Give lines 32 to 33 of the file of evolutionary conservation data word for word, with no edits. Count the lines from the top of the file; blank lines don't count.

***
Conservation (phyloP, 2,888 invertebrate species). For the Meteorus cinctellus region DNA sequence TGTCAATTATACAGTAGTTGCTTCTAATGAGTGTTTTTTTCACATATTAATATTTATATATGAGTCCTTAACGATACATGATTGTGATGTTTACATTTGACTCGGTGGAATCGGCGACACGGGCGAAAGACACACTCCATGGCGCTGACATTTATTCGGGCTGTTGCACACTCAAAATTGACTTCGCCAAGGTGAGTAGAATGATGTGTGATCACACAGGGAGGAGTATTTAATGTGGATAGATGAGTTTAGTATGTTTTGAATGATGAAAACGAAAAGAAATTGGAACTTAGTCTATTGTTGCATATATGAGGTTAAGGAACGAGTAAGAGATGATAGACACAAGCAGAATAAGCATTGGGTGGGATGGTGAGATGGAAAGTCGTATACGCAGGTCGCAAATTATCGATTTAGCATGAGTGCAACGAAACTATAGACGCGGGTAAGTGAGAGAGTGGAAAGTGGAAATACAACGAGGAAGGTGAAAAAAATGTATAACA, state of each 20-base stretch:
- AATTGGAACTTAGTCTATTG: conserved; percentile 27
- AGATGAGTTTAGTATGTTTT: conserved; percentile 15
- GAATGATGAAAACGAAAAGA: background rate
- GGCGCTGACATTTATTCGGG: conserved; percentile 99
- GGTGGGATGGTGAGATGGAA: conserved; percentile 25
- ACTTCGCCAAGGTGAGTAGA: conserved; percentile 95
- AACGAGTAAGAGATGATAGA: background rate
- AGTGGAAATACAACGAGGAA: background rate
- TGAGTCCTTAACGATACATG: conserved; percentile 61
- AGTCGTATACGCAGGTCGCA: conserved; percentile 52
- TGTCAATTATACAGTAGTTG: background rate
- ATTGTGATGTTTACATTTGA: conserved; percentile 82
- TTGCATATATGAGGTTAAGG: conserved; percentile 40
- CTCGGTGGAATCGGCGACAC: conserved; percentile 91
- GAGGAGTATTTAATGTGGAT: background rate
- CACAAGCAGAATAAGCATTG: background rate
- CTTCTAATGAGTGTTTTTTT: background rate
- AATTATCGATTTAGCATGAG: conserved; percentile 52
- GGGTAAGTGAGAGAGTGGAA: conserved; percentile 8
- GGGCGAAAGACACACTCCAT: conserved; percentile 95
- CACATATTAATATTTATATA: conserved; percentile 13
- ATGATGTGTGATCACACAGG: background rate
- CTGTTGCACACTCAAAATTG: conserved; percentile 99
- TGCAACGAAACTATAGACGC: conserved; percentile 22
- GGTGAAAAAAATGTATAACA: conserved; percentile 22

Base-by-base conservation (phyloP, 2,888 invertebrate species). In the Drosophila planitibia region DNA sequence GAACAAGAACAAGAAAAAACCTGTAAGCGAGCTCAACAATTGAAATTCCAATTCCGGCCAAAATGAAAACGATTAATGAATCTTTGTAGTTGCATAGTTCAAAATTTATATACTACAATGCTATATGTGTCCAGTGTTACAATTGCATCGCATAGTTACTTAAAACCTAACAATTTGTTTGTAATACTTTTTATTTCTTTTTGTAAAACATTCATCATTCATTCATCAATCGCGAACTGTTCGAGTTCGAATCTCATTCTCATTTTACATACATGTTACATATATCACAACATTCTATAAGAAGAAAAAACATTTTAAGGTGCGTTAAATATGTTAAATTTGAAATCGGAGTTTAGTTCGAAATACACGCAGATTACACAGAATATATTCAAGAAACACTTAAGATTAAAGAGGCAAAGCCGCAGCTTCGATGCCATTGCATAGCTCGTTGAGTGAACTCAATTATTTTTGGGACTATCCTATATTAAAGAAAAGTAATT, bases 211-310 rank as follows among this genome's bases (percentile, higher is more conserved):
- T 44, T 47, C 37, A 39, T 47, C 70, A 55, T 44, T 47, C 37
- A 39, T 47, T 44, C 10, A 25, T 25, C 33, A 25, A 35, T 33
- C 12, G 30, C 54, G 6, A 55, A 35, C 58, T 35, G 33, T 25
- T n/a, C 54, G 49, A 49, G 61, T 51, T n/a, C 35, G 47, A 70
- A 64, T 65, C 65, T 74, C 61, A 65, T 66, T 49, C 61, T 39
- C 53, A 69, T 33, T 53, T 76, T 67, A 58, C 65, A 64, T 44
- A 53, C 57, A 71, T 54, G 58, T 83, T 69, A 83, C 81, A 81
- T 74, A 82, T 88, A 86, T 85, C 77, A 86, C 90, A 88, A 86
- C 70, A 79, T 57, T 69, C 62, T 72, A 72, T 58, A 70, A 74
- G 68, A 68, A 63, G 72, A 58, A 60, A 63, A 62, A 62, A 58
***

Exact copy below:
- A 64, T 65, C 65, T 74, C 61, A 65, T 66, T 49, C 61, T 39
- C 53, A 69, T 33, T 53, T 76, T 67, A 58, C 65, A 64, T 44